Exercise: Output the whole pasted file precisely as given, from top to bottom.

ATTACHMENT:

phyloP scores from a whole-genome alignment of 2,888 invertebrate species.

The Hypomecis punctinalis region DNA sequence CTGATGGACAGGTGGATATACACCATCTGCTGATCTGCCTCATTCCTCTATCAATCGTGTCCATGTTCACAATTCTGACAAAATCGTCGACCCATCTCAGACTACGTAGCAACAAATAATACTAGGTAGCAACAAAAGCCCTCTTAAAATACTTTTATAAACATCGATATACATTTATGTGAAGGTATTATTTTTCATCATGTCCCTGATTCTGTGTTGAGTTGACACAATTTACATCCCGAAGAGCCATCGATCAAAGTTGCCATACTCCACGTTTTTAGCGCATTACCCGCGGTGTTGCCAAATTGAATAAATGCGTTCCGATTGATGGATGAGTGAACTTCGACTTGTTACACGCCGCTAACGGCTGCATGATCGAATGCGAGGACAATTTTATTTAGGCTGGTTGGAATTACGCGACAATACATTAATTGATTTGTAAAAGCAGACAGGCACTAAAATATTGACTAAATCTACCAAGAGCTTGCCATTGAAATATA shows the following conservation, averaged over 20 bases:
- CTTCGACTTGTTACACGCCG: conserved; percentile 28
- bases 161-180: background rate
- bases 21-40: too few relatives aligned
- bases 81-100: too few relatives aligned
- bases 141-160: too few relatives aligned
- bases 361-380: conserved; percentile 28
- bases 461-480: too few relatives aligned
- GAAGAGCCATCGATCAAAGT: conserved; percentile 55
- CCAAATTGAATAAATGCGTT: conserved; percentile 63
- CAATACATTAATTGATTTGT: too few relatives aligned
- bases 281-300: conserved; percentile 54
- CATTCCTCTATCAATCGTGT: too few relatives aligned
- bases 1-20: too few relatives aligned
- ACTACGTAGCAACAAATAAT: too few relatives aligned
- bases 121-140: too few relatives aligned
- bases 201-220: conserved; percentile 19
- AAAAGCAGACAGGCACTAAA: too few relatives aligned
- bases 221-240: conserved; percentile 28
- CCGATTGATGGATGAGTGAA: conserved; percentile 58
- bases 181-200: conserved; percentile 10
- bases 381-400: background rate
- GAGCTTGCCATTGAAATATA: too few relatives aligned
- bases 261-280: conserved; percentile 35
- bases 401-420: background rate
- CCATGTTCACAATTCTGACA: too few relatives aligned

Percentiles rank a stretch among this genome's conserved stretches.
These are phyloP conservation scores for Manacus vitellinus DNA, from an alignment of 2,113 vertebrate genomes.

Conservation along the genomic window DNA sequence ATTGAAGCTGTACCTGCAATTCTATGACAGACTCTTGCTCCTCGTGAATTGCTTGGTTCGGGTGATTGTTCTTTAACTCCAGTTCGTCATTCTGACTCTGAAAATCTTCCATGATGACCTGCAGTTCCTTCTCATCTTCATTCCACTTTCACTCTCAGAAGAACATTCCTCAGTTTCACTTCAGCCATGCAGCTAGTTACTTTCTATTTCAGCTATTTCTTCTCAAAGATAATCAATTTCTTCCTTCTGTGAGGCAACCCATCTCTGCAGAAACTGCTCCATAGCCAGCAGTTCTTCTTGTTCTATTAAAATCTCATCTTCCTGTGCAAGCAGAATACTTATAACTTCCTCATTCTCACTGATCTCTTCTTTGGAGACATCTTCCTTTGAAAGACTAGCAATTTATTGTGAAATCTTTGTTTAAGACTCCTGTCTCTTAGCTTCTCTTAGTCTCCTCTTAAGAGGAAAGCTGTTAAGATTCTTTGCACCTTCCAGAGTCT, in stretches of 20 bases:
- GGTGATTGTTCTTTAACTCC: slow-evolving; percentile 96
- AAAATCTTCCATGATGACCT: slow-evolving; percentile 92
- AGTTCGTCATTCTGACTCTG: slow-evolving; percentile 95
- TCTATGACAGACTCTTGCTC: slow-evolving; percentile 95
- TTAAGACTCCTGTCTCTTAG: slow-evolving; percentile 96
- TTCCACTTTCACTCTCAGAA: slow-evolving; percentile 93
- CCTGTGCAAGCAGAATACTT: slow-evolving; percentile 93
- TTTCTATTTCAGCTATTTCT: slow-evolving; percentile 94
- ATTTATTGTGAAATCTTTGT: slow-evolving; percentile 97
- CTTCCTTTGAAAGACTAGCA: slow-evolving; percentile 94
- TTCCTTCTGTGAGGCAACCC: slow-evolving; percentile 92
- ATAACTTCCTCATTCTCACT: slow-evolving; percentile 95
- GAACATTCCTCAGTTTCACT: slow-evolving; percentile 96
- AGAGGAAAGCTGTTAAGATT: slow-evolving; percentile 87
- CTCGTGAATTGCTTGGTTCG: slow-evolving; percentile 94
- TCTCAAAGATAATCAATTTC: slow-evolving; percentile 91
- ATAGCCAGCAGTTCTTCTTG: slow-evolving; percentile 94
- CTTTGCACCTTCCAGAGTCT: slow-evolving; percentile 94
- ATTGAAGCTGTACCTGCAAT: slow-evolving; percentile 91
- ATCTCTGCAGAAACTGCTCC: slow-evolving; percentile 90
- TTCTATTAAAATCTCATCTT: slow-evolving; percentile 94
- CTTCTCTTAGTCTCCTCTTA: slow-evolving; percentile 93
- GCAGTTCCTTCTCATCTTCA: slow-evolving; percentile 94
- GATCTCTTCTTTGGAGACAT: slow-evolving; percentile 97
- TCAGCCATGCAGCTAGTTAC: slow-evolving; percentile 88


phyloP scores from a whole-genome alignment of 2,888 invertebrate species.

The Hypomecis punctinalis region DNA sequence CTGATGGACAGGTGGATATACACCATCTGCTGATCTGCCTCATTCCTCTATCAATCGTGTCCATGTTCACAATTCTGACAAAATCGTCGACCCATCTCAGACTACGTAGCAACAAATAATACTAGGTAGCAACAAAAGCCCTCTTAAAATACTTTTATAAACATCGATATACATTTATGTGAAGGTATTATTTTTCATCATGTCCCTGATTCTGTGTTGAGTTGACACAATTTACATCCCGAAGAGCCATCGATCAAAGTTGCCATACTCCACGTTTTTAGCGCATTACCCGCGGTGTTGCCAAATTGAATAAATGCGTTCCGATTGATGGATGAGTGAACTTCGACTTGTTACACGCCGCTAACGGCTGCATGATCGAATGCGAGGACAATTTTATTTAGGCTGGTTGGAATTACGCGACAATACATTAATTGATTTGTAAAAGCAGACAGGCACTAAAATATTGACTAAATCTACCAAGAGCTTGCCATTGAAATATA shows the following conservation, averaged over 20 bases:
- CTTCGACTTGTTACACGCCG: conserved; percentile 28
- bases 161-180: background rate
- bases 21-40: too few relatives aligned
- bases 81-100: too few relatives aligned
- bases 141-160: too few relatives aligned
- bases 361-380: conserved; percentile 28
- bases 461-480: too few relatives aligned
- GAAGAGCCATCGATCAAAGT: conserved; percentile 55
- CCAAATTGAATAAATGCGTT: conserved; percentile 63
- CAATACATTAATTGATTTGT: too few relatives aligned
- bases 281-300: conserved; percentile 54
- CATTCCTCTATCAATCGTGT: too few relatives aligned
- bases 1-20: too few relatives aligned
- ACTACGTAGCAACAAATAAT: too few relatives aligned
- bases 121-140: too few relatives aligned
- bases 201-220: conserved; percentile 19
- AAAAGCAGACAGGCACTAAA: too few relatives aligned
- bases 221-240: conserved; percentile 28
- CCGATTGATGGATGAGTGAA: conserved; percentile 58
- bases 181-200: conserved; percentile 10
- bases 381-400: background rate
- GAGCTTGCCATTGAAATATA: too few relatives aligned
- bases 261-280: conserved; percentile 35
- bases 401-420: background rate
- CCATGTTCACAATTCTGACA: too few relatives aligned

Percentiles rank a stretch among this genome's conserved stretches.
These are phyloP conservation scores for Manacus vitellinus DNA, from an alignment of 2,113 vertebrate genomes.

Conservation along the genomic window DNA sequence ATTGAAGCTGTACCTGCAATTCTATGACAGACTCTTGCTCCTCGTGAATTGCTTGGTTCGGGTGATTGTTCTTTAACTCCAGTTCGTCATTCTGACTCTGAAAATCTTCCATGATGACCTGCAGTTCCTTCTCATCTTCATTCCACTTTCACTCTCAGAAGAACATTCCTCAGTTTCACTTCAGCCATGCAGCTAGTTACTTTCTATTTCAGCTATTTCTTCTCAAAGATAATCAATTTCTTCCTTCTGTGAGGCAACCCATCTCTGCAGAAACTGCTCCATAGCCAGCAGTTCTTCTTGTTCTATTAAAATCTCATCTTCCTGTGCAAGCAGAATACTTATAACTTCCTCATTCTCACTGATCTCTTCTTTGGAGACATCTTCCTTTGAAAGACTAGCAATTTATTGTGAAATCTTTGTTTAAGACTCCTGTCTCTTAGCTTCTCTTAGTCTCCTCTTAAGAGGAAAGCTGTTAAGATTCTTTGCACCTTCCAGAGTCT, in stretches of 20 bases:
- GGTGATTGTTCTTTAACTCC: slow-evolving; percentile 96
- AAAATCTTCCATGATGACCT: slow-evolving; percentile 92
- AGTTCGTCATTCTGACTCTG: slow-evolving; percentile 95
- TCTATGACAGACTCTTGCTC: slow-evolving; percentile 95
- TTAAGACTCCTGTCTCTTAG: slow-evolving; percentile 96
- TTCCACTTTCACTCTCAGAA: slow-evolving; percentile 93
- CCTGTGCAAGCAGAATACTT: slow-evolving; percentile 93
- TTTCTATTTCAGCTATTTCT: slow-evolving; percentile 94
- ATTTATTGTGAAATCTTTGT: slow-evolving; percentile 97
- CTTCCTTTGAAAGACTAGCA: slow-evolving; percentile 94
- TTCCTTCTGTGAGGCAACCC: slow-evolving; percentile 92
- ATAACTTCCTCATTCTCACT: slow-evolving; percentile 95
- GAACATTCCTCAGTTTCACT: slow-evolving; percentile 96
- AGAGGAAAGCTGTTAAGATT: slow-evolving; percentile 87
- CTCGTGAATTGCTTGGTTCG: slow-evolving; percentile 94
- TCTCAAAGATAATCAATTTC: slow-evolving; percentile 91
- ATAGCCAGCAGTTCTTCTTG: slow-evolving; percentile 94
- CTTTGCACCTTCCAGAGTCT: slow-evolving; percentile 94
- ATTGAAGCTGTACCTGCAAT: slow-evolving; percentile 91
- ATCTCTGCAGAAACTGCTCC: slow-evolving; percentile 90
- TTCTATTAAAATCTCATCTT: slow-evolving; percentile 94
- CTTCTCTTAGTCTCCTCTTA: slow-evolving; percentile 93
- GCAGTTCCTTCTCATCTTCA: slow-evolving; percentile 94
- GATCTCTTCTTTGGAGACAT: slow-evolving; percentile 97
- TCAGCCATGCAGCTAGTTAC: slow-evolving; percentile 88